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originally posted by: lightofgratitude
The Law of Moses was given to "The Children of Israel", not Gentiles, so since I was never under The Jewish Law, then Jesus cannot die for my sins of that law.
I am under The Law of Christ,
"In everything, do unto others as you would have them do to you, for this is The Law and The Prophets." - Matthew 7:12
Jesus is The Way, The Truth, and The Life. Jesus is The Word of God and Image of God who is sinless.
originally posted by: Plotus
I'll refer to John 3:16 For God so loved the world that he gave his one and only Son, that whoever believes in him shall not perish but have eternal life.
Seems all inclusive .....BELIEVES..... the key.
“For God so loved the world, that he gave his only begotten Son, that whosoever believeth in him should not perish, but have everlasting life.”—John 3:16, King James Version.
That is one of the best-known and most widely quoted texts in the entire Bible. It has been said that no other verse “so succinctly summarizes God’s relationship with humanity and the way of salvation.”
Let us see how the Bible explains the reason for Jesus’ death and its value.
“HE GAVE HIS ONLY BEGOTTEN SON”
All mankind is mortal, subject to the scourge of sickness, old age, and death. Yet that is not what Jehovah God originally purposed. He gave the first humans the prospect of living forever in a paradise on earth. But there was one condition: They had to obey him. God said that if they chose not to, they would die. (Genesis 2:17) The first man did indeed rebel against God’s authority, and he brought death upon himself and his offspring. “Through one man sin entered into the world and death through sin, and so death spread to all men because they had all sinned,” explains the apostle Paul.—Romans 5:12.
God, however, “loves justice.” (Psalm 37:28) Even though he could not ignore the deliberate act of transgression on the part of the first man, God has not condemned all humanity to suffering and death forever on account of one man’s disobedience. On the contrary, by applying the legal principle of “life for life,” he has balanced the scales of justice and made everlasting life possible once again for obedient humans. (Exodus 21:23)
“WHOSOEVER BELIEVETH IN HIM”
Going back to John 3:16, we note the words “whosoever believeth in [Jesus] should not perish, but have everlasting life.” This means that gaining the gift of everlasting life is conditional. If we are to “have everlasting life,” we need to believe in Jesus and obey him.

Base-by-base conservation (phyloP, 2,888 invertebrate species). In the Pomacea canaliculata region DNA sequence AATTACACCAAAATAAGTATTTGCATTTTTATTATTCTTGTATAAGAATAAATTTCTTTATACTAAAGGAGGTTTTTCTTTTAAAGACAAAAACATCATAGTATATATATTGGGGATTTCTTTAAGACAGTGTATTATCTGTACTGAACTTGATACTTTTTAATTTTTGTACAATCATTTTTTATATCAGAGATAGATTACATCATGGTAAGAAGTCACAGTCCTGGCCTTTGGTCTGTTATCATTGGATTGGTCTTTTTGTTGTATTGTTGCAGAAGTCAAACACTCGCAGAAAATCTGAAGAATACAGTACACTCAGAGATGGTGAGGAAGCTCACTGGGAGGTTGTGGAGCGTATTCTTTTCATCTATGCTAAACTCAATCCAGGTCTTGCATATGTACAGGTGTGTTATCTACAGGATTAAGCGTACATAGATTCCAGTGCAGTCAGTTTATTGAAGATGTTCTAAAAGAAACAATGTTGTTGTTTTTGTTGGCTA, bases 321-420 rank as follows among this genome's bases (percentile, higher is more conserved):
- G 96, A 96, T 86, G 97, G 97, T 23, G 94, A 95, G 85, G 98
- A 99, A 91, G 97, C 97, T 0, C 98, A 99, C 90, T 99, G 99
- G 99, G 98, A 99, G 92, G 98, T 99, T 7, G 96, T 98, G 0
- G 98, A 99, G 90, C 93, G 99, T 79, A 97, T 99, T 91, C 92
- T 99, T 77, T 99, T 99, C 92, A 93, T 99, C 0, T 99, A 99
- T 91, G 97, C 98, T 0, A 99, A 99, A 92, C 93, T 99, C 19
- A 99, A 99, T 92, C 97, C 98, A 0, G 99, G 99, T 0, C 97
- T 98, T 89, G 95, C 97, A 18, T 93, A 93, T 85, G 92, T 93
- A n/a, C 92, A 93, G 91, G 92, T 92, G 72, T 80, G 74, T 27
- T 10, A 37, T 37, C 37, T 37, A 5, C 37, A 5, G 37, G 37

You might wonder: ‘How is obeying involved? Did Jesus not say that “whosoever believeth in him” will have everlasting life?’ Yes, belief, or faith, is essential. However, it is important to remember that in the Bible, faith is much more than simply believing. According to Vine’s Expository Dictionary of Old and New Testament Words, the word used by John in the original language signifies “reliance upon, not mere credence.” In order to have God’s favor, one needs more than a mental recognition that Jesus is the Savior. The believer must also sincerely endeavor to apply what Jesus taught. If there is no action, any profession of faith is hollow. “Faith without works is dead,” says the Bible. (James 2:26) Put another way, what is required of the believer is that he exercise faith in Jesus—that is, he must live in accord with his belief and faith.
Paul explains the point this way: “The love the Christ has compels us, because this is what we have concluded, that one man [Jesus] died for all . . . And he died for all so that those who live should live no longer for themselves, but for him who died for them and was raised up.” (2 Corinthians 5:14, 15) Sincere gratitude for Jesus’ sacrifice should move us to make changes in our life—from selfishly living for ourselves to living for Jesus, who died for us. That is to say, we need to give priority in our lives to practicing what Jesus taught. Such a change will necessarily affect our values, our choices, and everything we do. What will be the reward for those who do believe and exercise faith in Jesus?
“SHOULD NOT PERISH, BUT HAVE EVERLASTING LIFE”
Once a person is saved, is he always saved?
Is anything more than faith needed in order to gain salvation?
Eph. 2:8, 9, RS: “By grace [“undeserved kindness,” NW] you have been saved through faith; and this is not your own doing, it is the gift of God—not because of works, lest any man should boast.” (The entire provision for salvation is an expression of God’s undeserved kindness. There is no way that a descendant of Adam can gain salvation on his own, no matter how noble his works are. Salvation is a gift from God given to those who put faith in the sin-atoning value of the sacrifice of his Son.)
Heb. 5:9, RS: “He [Jesus] became the source of eternal salvation to all who obey him.” (Italics added.) (Does this conflict with the statement that Christians are “saved through faith”? Not at all. Obedience simply demonstrates that their faith is genuine.)
Jas. 2:14, 26, RS: “What does it profit, my brethren, if a man says he has faith but has not works? Can his faith save him? For as the body apart from the spirit is dead, so faith apart from works is dead.” (A person does not earn salvation by his works. But anyone who has genuine faith will have works to go with it—works of obedience to the commands of God and Christ, works that demonstrate his faith and love. Without such works, his faith is dead.)
Acts 16:30, 31, RS: “‘Men, what must I do to be saved?’ And they [Paul and Silas] said, ‘Believe in the Lord Jesus, and you will be saved, you and your household.’” (If that man and his household truly believed, would they not act in harmony with their belief? Certainly.)
Except, I can't sin against The Law of Moses since it was never given to me, only The Jews ("Children of Israel"), so I don't need a get out of hell free card since I was not in a part of the deal (Jewish covenant).